Tuesday, February 14, 2012

Loved Ones and Pipes

I'm sure that you're all aware that today is Valentine's Day. Don't worry, this is not going to be a discourse about how important love is or how annoyingly commercialized Valentine's Day is (thought that's true).

There is something very important about Valentine's Day, however, and that is that it gives us a day dedicated to contemplating some of our most important relationships.

I remember that pipes used to be a point of slight contention between me and my girlfriend when we first started going out. Lauren came from a family that smoked cigarettes heavily and had come to despise them. Perhaps because of the success of the anti-tobacco propaganda, she had come to associate all tobacco products with cigarettes, as a lot of people do. Thus, because of the negative impact that cigarettes had on her family, she was concerned when she found out about my love for pipes.

(Lauren and me on her first trip to Disney World)

Her fear concerned me as well, as I didn't want to give up pipes, though I didn't want to cause her grief. Naturally, smoking my pipes would have been the one to go if it had to, but I took this as an opportunity for discussion. I talked with her about the medical differences between pipes and cigarettes (as discussed more in depth in a previous post) and let her know exactly why I love pipes as much as I do.

After hearing the differences, including the fact that pipes are smoked less frequently (typically) than cigarettes and are usually not inhaled into the lunges, she completely changed her tune about pipes. She encouraged my hobby and has done her best to learn more about pipes because she knows how much they are a part of my life.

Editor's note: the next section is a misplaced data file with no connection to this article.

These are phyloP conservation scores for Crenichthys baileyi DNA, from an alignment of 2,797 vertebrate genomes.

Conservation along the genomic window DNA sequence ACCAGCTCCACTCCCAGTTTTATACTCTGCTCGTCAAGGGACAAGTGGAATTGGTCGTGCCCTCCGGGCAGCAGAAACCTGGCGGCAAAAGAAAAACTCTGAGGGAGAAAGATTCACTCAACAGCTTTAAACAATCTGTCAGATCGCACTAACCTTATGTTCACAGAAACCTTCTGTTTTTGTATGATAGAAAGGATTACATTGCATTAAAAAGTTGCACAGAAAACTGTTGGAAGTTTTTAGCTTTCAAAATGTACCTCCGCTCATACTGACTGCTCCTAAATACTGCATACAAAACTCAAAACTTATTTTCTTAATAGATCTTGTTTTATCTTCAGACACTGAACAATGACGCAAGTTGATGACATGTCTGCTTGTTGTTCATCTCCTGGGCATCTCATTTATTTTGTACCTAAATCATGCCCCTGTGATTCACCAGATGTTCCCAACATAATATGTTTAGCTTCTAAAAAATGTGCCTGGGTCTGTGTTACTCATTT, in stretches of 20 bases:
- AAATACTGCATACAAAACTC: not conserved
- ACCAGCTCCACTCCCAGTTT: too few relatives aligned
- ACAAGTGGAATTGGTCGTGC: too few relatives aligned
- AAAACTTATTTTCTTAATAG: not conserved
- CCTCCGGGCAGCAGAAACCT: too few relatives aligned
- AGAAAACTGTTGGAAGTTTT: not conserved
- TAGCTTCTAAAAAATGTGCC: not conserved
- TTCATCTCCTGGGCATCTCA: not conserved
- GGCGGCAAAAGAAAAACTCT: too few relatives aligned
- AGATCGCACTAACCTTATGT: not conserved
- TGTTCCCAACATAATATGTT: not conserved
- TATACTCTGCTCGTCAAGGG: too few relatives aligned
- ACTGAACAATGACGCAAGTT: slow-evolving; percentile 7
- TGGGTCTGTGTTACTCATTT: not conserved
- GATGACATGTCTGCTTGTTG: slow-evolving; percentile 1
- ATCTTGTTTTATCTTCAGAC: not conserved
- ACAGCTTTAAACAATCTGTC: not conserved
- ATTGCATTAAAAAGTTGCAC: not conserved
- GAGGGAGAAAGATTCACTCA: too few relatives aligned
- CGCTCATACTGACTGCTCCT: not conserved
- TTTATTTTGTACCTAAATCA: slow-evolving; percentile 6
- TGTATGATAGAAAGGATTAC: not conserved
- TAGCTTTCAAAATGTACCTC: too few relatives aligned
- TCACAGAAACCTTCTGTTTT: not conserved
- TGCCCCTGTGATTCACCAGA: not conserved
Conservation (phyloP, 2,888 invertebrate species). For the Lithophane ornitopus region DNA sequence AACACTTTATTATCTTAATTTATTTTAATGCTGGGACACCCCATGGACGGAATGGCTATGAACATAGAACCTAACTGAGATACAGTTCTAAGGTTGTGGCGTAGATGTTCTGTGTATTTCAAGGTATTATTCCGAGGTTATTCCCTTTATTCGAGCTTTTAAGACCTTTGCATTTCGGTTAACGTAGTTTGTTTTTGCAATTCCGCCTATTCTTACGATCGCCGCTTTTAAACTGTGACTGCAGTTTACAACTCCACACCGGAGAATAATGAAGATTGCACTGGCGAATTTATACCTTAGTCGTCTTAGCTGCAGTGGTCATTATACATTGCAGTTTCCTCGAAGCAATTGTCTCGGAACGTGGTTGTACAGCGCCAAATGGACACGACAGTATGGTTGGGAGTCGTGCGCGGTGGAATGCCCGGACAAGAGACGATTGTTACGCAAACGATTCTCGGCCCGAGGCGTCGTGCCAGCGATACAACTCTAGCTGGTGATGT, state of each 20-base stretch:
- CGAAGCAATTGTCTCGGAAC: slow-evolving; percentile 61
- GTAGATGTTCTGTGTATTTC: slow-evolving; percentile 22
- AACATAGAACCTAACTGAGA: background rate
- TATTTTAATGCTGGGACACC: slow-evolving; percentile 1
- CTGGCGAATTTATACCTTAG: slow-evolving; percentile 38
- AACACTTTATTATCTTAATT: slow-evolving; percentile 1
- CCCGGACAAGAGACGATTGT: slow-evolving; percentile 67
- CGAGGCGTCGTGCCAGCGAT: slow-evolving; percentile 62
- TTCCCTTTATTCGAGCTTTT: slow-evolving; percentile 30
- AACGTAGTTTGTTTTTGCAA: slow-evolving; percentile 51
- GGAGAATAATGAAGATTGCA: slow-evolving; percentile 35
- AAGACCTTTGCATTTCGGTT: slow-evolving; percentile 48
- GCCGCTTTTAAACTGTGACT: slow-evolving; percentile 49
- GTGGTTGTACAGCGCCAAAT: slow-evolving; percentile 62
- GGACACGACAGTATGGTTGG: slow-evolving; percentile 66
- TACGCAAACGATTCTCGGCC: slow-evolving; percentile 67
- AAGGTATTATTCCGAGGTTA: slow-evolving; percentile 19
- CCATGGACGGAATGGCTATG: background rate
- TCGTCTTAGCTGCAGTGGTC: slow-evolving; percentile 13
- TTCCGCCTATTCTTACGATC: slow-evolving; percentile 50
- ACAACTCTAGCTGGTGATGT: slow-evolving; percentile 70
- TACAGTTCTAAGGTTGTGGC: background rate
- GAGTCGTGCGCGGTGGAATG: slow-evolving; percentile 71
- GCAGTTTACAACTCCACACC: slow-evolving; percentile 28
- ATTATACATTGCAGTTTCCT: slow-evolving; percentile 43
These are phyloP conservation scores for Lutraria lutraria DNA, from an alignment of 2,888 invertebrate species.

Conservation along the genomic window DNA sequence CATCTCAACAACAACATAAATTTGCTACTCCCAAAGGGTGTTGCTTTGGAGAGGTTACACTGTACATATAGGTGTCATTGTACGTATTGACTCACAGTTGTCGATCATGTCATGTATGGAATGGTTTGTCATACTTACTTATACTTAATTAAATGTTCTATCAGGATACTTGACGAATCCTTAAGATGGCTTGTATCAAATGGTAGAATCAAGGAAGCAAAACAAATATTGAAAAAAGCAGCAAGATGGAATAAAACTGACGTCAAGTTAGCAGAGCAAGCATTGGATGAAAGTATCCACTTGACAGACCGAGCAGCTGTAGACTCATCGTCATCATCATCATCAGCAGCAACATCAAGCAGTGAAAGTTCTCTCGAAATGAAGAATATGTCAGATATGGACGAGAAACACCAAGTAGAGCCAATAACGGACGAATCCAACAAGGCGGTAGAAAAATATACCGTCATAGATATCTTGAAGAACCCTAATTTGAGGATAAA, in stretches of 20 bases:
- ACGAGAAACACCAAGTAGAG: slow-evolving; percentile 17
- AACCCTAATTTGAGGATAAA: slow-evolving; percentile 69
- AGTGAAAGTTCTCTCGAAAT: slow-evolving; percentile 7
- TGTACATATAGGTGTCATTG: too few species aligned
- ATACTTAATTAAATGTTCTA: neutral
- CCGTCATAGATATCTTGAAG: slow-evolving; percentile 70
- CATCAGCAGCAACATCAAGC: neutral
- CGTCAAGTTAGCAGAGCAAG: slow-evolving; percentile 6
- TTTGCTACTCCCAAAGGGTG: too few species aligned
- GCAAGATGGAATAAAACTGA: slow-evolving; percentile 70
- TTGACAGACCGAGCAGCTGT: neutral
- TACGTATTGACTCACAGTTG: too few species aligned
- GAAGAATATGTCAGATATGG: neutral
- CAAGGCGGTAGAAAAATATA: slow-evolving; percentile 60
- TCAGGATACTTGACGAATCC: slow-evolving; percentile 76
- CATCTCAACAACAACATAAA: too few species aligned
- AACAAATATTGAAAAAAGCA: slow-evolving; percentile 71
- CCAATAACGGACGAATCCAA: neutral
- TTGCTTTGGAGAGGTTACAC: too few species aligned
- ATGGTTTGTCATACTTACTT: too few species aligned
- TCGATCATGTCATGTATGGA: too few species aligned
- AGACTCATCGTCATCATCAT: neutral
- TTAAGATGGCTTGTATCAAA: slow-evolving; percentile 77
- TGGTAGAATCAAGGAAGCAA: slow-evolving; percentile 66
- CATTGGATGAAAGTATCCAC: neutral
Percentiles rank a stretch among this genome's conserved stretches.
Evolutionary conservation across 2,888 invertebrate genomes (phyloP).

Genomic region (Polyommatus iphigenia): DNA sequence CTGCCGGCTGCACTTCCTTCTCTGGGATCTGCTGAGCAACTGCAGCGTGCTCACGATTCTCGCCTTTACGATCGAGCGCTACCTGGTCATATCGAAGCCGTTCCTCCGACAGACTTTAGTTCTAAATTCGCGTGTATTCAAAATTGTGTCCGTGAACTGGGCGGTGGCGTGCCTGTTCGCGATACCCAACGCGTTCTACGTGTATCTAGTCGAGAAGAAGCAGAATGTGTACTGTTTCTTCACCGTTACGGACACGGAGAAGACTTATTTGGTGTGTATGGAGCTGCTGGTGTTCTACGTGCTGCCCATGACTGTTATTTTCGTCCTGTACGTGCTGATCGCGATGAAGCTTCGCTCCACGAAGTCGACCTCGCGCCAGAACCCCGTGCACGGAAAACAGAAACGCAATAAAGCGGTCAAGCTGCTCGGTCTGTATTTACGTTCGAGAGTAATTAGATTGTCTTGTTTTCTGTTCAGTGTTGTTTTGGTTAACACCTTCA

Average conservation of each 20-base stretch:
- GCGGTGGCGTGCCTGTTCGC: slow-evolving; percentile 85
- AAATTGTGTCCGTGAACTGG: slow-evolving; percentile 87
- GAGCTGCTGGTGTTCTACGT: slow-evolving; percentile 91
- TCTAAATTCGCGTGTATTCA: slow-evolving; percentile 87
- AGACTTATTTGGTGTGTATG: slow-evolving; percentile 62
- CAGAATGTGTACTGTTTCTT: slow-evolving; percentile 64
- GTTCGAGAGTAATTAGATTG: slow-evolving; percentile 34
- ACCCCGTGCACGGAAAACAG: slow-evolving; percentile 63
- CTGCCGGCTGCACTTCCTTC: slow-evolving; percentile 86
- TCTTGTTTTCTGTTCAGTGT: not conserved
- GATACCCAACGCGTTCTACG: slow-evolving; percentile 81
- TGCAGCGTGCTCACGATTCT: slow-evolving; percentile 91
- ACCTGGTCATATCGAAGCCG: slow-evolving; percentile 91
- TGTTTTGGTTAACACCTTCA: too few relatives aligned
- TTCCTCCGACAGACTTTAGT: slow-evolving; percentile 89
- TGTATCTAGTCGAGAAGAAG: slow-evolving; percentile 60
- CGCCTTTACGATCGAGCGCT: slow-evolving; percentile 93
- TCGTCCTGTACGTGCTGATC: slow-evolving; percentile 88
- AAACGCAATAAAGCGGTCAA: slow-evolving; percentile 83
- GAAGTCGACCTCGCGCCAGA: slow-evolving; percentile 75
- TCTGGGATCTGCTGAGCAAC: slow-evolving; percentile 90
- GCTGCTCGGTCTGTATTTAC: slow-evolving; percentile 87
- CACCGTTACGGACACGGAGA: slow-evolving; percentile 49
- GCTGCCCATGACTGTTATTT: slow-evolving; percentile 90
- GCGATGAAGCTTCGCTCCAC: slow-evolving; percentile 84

Recently, Lauren did something that revealed her radical change in opinion of pipes.

We were attending a staff holiday party for the pub where we work and were both having a great time. It was a cold evening in December, but the heating lamps and fire pits made the back patio quite pleasant. Since the majority of the staff and friends of the staff were cigarette smokers, the majority of people spent their time on the patio, drinking and smoking and having a good time.

Along with my bottle of mead, one of my favorite drinks, I brought my IMP meerschaum and a bowl's worth of Boswell's Christmas Cookie.

(Me and that same meerschaum pipe)

When I pulled my pipe out, Phoebe, a server at the pub, said in her too-adorable British accent, "That looks like a whale bone!"

I kind of agree with her. It is a freehand design with a plateau-style finish at the top, which will look absolutely fantastic once it starts to color further. It was a present from my brother two Christmases ago and it has been my go-to meerschaum ever since.

Once I settled in by one of the heating lamps, with Lauren by my side, I lit up and relaxed. I truly adore Boswell's Christmas Cookie, as you might have noticed with how frequently I have mentioned it. To me, it is absolutely the perfect aromatic, with nothing too overwhelming, but still perfectly light and sweet. It both tastes and smells like an oatmeal raisin cookie.